General Loyd Tilghman, who commanded one of the brigades in Loring's division, dismounted, and was giving personal directions at one of the guns north of the road when he was struck by a shell from the enemy's guns and was instantly killed. His body was taken to Vicksburg and buried. Some years ago two of his sons had his remains removed to New York City where they now live, and a handsome monument erected over them.

Recently these sons began a correspondence with Capt. Rigby of the Vicksburg Park Commission with a view of having a monument erected to the memory of General Tilhgman in the military park at Vicksburg and of marking the spot where he was killed. A correspondence between the writer [Spencer] and Capt. Rigby resulted in bringing to the battlefield of Baker's Creek, as known by the Confederates, and Champion Hill, by the Federals, on the 25th of November, 1907, Capt. W. T. Rigby of the Park Commission, Mr. Z. Wardlaw of Utica, Hon. J. G. Spencer of Port Gibson, Mr. S. F. Thomas of Edwards and the writer to find and mark the spot where General Tilghman was killed.

Mr. Thomas is now (1907) owner of the Coker Place, having married the accomplished daughter of H. B. Coker, Mr. Wardlaw was on the staff of the Commanding General during the battle and saw the ambulance that took the body of General Tilghman from the field. Mr. Spencer, the ex-congressman, was a member of Cowan's Battery and served a gun next to the one at which General Tilghman was killed and was within thirty feet of him when he fell.

When we came to mark the place by driving an iron tube into the earth, we felt sure it was very near the exact spot where Tilghman gave up his life for the cause that enlisted all of our hearts.

When Sidney S. Champion and Jessie A. Cotton, as young men then on the very threshold of life, were discussing with each other their plans and prospects on the very ground we have been going over, little thought they that their names would become familiar to all who read about the great battle that decided the fate of Vicksburg, gave the Federals the free use of the Great Mississippi River and had much to do with the bringing about the defeat of the Confederacy.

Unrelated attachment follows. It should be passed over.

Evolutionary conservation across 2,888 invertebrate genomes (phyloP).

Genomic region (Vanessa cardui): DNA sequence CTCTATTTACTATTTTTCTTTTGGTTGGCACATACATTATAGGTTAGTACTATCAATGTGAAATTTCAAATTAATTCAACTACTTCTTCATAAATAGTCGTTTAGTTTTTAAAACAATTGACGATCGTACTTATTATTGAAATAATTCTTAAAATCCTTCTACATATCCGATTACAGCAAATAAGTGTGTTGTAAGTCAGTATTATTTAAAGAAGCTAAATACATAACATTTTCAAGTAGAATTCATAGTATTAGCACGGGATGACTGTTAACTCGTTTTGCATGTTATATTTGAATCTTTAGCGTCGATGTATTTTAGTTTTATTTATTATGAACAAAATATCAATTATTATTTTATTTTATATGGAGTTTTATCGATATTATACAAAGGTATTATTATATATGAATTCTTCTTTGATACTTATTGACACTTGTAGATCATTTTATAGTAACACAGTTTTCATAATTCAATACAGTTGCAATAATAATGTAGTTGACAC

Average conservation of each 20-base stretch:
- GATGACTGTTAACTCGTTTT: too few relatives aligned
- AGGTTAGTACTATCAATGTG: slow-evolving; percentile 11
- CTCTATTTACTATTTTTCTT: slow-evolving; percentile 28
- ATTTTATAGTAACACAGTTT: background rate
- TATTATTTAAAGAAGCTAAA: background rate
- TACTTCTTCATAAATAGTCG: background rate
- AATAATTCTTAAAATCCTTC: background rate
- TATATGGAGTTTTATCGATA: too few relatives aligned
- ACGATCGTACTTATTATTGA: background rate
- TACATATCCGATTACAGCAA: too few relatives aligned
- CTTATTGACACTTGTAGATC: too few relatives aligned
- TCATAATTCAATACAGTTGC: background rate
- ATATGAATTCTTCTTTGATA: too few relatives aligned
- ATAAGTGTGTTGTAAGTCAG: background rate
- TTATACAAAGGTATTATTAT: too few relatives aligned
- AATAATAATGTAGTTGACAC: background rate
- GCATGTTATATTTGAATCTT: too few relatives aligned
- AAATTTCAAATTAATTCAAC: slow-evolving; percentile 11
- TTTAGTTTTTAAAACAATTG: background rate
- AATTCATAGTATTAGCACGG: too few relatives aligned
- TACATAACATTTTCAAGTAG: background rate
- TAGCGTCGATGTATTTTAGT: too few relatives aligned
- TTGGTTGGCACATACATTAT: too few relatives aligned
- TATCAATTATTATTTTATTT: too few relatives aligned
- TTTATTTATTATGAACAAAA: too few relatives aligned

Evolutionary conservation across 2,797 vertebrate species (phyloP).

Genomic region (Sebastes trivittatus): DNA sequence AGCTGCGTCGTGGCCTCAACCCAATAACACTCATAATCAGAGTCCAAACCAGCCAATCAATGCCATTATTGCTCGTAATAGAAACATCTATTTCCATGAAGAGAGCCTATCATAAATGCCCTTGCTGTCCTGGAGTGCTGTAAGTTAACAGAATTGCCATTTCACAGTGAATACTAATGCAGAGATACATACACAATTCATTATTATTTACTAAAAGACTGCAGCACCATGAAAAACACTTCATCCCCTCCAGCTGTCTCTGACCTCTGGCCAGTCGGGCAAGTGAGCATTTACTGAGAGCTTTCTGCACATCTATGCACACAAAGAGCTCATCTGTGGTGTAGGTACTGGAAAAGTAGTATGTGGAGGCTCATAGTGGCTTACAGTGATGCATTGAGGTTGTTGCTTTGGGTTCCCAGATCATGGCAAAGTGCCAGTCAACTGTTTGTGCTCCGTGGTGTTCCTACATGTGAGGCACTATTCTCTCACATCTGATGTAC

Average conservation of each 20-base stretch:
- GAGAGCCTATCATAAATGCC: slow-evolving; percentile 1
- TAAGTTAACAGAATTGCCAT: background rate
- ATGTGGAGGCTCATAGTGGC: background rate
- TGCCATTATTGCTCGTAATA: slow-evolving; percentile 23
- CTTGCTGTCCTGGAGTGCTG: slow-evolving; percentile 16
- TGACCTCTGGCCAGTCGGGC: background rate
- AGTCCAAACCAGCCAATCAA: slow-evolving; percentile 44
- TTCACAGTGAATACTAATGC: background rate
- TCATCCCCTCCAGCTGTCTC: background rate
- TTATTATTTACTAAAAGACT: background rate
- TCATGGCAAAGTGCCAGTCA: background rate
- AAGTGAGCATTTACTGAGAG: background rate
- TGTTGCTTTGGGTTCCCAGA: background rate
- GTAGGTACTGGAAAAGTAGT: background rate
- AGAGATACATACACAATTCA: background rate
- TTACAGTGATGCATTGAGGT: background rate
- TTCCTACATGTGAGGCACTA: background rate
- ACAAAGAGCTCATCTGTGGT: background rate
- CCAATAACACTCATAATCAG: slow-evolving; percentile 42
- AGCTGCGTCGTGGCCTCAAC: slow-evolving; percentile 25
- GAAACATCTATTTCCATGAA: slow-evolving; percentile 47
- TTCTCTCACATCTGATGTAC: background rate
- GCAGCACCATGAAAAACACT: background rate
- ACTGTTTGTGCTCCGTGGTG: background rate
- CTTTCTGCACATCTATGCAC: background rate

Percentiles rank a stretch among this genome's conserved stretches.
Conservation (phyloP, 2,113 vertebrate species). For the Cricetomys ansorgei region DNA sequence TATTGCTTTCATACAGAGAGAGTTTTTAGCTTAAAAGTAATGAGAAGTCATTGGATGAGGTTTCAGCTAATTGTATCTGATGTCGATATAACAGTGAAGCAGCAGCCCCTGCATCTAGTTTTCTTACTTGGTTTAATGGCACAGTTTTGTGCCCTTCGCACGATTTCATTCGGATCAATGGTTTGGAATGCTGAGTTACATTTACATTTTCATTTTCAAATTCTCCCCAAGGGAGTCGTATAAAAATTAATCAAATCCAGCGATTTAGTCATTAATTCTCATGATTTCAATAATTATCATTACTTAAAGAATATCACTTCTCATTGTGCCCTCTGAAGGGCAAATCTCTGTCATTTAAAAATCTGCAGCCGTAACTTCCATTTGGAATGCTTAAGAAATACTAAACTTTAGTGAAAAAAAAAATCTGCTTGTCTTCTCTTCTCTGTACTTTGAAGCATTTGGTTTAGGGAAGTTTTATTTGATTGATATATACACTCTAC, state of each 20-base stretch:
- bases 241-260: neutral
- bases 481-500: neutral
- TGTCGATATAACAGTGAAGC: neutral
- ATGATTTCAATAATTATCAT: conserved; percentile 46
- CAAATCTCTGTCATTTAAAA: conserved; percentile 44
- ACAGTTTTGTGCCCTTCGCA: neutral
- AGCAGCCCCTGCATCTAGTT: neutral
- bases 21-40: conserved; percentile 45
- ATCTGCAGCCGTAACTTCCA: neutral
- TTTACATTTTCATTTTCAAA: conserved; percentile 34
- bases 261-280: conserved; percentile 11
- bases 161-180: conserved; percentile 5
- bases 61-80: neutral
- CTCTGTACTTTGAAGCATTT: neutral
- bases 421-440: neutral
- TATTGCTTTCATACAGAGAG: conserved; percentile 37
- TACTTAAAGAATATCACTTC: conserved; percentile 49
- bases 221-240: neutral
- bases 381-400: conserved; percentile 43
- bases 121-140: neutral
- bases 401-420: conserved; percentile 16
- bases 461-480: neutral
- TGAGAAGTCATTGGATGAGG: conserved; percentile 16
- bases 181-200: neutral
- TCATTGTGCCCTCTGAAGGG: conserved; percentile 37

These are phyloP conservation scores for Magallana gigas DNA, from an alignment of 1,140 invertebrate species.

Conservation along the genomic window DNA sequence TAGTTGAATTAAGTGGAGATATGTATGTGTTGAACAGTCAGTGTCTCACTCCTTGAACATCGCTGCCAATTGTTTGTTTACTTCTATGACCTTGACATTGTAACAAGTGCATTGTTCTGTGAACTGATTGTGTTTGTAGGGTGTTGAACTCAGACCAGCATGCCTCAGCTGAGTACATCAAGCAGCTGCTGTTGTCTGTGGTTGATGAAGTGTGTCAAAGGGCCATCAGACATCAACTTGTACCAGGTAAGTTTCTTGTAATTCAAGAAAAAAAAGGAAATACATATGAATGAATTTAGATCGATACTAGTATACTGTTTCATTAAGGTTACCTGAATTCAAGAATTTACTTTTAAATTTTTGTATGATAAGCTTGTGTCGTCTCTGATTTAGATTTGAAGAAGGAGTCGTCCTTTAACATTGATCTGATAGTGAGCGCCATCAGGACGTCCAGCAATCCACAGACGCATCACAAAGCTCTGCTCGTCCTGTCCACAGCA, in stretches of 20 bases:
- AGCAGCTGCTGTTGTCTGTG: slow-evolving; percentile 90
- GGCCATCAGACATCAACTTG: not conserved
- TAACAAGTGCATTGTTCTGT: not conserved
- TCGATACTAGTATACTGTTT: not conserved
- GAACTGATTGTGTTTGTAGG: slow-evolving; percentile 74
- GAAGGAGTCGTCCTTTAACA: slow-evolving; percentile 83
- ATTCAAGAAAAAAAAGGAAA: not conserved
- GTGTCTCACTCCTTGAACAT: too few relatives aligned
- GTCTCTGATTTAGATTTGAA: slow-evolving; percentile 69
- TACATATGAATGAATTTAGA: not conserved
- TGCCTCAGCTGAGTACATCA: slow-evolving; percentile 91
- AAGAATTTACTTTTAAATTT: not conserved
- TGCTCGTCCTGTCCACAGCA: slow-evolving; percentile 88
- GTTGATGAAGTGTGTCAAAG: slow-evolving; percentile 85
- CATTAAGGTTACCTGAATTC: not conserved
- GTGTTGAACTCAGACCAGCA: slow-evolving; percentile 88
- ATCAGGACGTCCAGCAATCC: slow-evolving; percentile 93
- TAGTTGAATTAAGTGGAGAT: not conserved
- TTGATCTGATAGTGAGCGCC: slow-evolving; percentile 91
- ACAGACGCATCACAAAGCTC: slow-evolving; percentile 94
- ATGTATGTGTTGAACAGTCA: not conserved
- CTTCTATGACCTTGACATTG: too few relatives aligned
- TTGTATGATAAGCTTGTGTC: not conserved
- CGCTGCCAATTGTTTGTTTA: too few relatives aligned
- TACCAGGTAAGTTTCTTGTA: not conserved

Mr. Wardlaw, who participated in the transactions of May 16, 1863, and that of November 25, 1907, was a near neighbor and lifelong friend of Colonel Champion, Dr. Cotton and the writer [Spencer].

Historical sources: Confederate Veteran, Sept. 1910, and a 1907 document presented to the Jackson Civil War Roundtable by Mrs. Louise Gervin Windham, whose family purchased the property in 1932. Author, J. G. Spencer, was a private with Cowan's Battery, First Mississippi Light Artillery, in the Battle of Champion Hill. Most likely Spencer was one of the men in the 1907 dedication photograph but he was not identified at the time. Ownership of the Coker House is presently being transferred from the Jackson Civil War Roundtable to the Mississippi Dept. of Archives and History. The historic property was donated to the Jackson Roundtable in 1985 by Cal-Maine Foods, Fred Adams, president.


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Copyright (c) James and Rebecca Drake, 1998 - 2002.  All Rights Reserved.

Copyright (c) James and Rebecca Drake, 1998 - 2002.  All Rights Reserved.